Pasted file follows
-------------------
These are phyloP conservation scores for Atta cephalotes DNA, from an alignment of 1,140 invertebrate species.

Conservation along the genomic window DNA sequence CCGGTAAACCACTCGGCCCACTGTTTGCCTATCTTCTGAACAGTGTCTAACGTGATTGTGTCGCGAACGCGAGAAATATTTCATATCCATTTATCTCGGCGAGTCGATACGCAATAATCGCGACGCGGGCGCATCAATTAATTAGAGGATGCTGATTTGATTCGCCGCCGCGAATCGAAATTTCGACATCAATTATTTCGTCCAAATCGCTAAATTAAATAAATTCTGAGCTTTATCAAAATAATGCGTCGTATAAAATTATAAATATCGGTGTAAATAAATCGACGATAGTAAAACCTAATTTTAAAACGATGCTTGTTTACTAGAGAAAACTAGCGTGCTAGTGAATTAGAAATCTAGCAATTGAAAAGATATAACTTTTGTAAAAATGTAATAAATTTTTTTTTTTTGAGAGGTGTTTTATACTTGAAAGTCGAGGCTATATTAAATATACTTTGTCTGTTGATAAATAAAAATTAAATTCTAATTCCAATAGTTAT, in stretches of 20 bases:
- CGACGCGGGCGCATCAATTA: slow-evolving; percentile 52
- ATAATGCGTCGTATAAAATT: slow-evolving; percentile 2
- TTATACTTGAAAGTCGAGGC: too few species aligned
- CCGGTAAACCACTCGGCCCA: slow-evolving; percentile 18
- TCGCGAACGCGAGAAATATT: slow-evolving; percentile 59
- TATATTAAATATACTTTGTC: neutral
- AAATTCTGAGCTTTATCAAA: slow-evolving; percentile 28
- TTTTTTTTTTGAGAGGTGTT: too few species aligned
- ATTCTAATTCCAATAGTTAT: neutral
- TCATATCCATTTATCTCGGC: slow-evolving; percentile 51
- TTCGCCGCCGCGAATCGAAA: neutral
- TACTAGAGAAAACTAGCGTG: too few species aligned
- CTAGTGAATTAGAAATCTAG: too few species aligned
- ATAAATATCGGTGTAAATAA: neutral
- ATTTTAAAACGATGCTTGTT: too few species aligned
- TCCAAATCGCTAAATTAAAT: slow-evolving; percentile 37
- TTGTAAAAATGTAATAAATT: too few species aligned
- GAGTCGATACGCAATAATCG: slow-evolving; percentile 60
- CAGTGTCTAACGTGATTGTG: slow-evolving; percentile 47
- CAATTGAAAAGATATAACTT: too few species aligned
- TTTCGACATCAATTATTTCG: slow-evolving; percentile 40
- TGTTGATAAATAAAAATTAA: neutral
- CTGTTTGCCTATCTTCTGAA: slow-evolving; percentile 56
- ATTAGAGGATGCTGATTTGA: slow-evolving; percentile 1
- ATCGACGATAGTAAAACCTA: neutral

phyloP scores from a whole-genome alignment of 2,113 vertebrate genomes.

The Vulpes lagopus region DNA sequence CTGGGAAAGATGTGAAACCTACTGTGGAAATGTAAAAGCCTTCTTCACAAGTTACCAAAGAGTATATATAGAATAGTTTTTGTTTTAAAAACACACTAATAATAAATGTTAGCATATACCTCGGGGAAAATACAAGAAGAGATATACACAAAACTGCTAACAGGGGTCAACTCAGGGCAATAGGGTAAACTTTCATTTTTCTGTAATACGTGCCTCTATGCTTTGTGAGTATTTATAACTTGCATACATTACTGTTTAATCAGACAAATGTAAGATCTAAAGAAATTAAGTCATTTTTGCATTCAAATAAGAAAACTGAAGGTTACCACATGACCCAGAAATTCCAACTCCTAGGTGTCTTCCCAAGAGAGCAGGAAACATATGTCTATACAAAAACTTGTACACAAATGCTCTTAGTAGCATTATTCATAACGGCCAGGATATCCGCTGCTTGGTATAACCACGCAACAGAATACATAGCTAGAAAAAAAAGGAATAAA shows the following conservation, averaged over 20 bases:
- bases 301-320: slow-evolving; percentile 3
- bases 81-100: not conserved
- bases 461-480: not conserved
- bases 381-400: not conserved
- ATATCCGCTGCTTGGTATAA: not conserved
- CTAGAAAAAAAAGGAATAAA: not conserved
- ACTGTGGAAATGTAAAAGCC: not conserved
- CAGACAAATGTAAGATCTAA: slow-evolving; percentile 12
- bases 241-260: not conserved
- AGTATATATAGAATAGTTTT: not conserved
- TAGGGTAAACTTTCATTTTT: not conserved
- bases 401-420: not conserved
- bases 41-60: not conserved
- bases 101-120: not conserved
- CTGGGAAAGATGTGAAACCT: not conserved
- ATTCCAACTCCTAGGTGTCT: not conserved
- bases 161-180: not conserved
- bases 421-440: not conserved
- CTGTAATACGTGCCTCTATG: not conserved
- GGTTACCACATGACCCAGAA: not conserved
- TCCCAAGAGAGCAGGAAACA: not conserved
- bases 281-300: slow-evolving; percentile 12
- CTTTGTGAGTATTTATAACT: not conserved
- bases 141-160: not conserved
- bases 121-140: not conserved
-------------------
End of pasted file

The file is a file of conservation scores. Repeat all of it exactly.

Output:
These are phyloP conservation scores for Atta cephalotes DNA, from an alignment of 1,140 invertebrate species.

Conservation along the genomic window DNA sequence CCGGTAAACCACTCGGCCCACTGTTTGCCTATCTTCTGAACAGTGTCTAACGTGATTGTGTCGCGAACGCGAGAAATATTTCATATCCATTTATCTCGGCGAGTCGATACGCAATAATCGCGACGCGGGCGCATCAATTAATTAGAGGATGCTGATTTGATTCGCCGCCGCGAATCGAAATTTCGACATCAATTATTTCGTCCAAATCGCTAAATTAAATAAATTCTGAGCTTTATCAAAATAATGCGTCGTATAAAATTATAAATATCGGTGTAAATAAATCGACGATAGTAAAACCTAATTTTAAAACGATGCTTGTTTACTAGAGAAAACTAGCGTGCTAGTGAATTAGAAATCTAGCAATTGAAAAGATATAACTTTTGTAAAAATGTAATAAATTTTTTTTTTTTGAGAGGTGTTTTATACTTGAAAGTCGAGGCTATATTAAATATACTTTGTCTGTTGATAAATAAAAATTAAATTCTAATTCCAATAGTTAT, in stretches of 20 bases:
- CGACGCGGGCGCATCAATTA: slow-evolving; percentile 52
- ATAATGCGTCGTATAAAATT: slow-evolving; percentile 2
- TTATACTTGAAAGTCGAGGC: too few species aligned
- CCGGTAAACCACTCGGCCCA: slow-evolving; percentile 18
- TCGCGAACGCGAGAAATATT: slow-evolving; percentile 59
- TATATTAAATATACTTTGTC: neutral
- AAATTCTGAGCTTTATCAAA: slow-evolving; percentile 28
- TTTTTTTTTTGAGAGGTGTT: too few species aligned
- ATTCTAATTCCAATAGTTAT: neutral
- TCATATCCATTTATCTCGGC: slow-evolving; percentile 51
- TTCGCCGCCGCGAATCGAAA: neutral
- TACTAGAGAAAACTAGCGTG: too few species aligned
- CTAGTGAATTAGAAATCTAG: too few species aligned
- ATAAATATCGGTGTAAATAA: neutral
- ATTTTAAAACGATGCTTGTT: too few species aligned
- TCCAAATCGCTAAATTAAAT: slow-evolving; percentile 37
- TTGTAAAAATGTAATAAATT: too few species aligned
- GAGTCGATACGCAATAATCG: slow-evolving; percentile 60
- CAGTGTCTAACGTGATTGTG: slow-evolving; percentile 47
- CAATTGAAAAGATATAACTT: too few species aligned
- TTTCGACATCAATTATTTCG: slow-evolving; percentile 40
- TGTTGATAAATAAAAATTAA: neutral
- CTGTTTGCCTATCTTCTGAA: slow-evolving; percentile 56
- ATTAGAGGATGCTGATTTGA: slow-evolving; percentile 1
- ATCGACGATAGTAAAACCTA: neutral

phyloP scores from a whole-genome alignment of 2,113 vertebrate genomes.

The Vulpes lagopus region DNA sequence CTGGGAAAGATGTGAAACCTACTGTGGAAATGTAAAAGCCTTCTTCACAAGTTACCAAAGAGTATATATAGAATAGTTTTTGTTTTAAAAACACACTAATAATAAATGTTAGCATATACCTCGGGGAAAATACAAGAAGAGATATACACAAAACTGCTAACAGGGGTCAACTCAGGGCAATAGGGTAAACTTTCATTTTTCTGTAATACGTGCCTCTATGCTTTGTGAGTATTTATAACTTGCATACATTACTGTTTAATCAGACAAATGTAAGATCTAAAGAAATTAAGTCATTTTTGCATTCAAATAAGAAAACTGAAGGTTACCACATGACCCAGAAATTCCAACTCCTAGGTGTCTTCCCAAGAGAGCAGGAAACATATGTCTATACAAAAACTTGTACACAAATGCTCTTAGTAGCATTATTCATAACGGCCAGGATATCCGCTGCTTGGTATAACCACGCAACAGAATACATAGCTAGAAAAAAAAGGAATAAA shows the following conservation, averaged over 20 bases:
- bases 301-320: slow-evolving; percentile 3
- bases 81-100: not conserved
- bases 461-480: not conserved
- bases 381-400: not conserved
- ATATCCGCTGCTTGGTATAA: not conserved
- CTAGAAAAAAAAGGAATAAA: not conserved
- ACTGTGGAAATGTAAAAGCC: not conserved
- CAGACAAATGTAAGATCTAA: slow-evolving; percentile 12
- bases 241-260: not conserved
- AGTATATATAGAATAGTTTT: not conserved
- TAGGGTAAACTTTCATTTTT: not conserved
- bases 401-420: not conserved
- bases 41-60: not conserved
- bases 101-120: not conserved
- CTGGGAAAGATGTGAAACCT: not conserved
- ATTCCAACTCCTAGGTGTCT: not conserved
- bases 161-180: not conserved
- bases 421-440: not conserved
- CTGTAATACGTGCCTCTATG: not conserved
- GGTTACCACATGACCCAGAA: not conserved
- TCCCAAGAGAGCAGGAAACA: not conserved
- bases 281-300: slow-evolving; percentile 12
- CTTTGTGAGTATTTATAACT: not conserved
- bases 141-160: not conserved
- bases 121-140: not conserved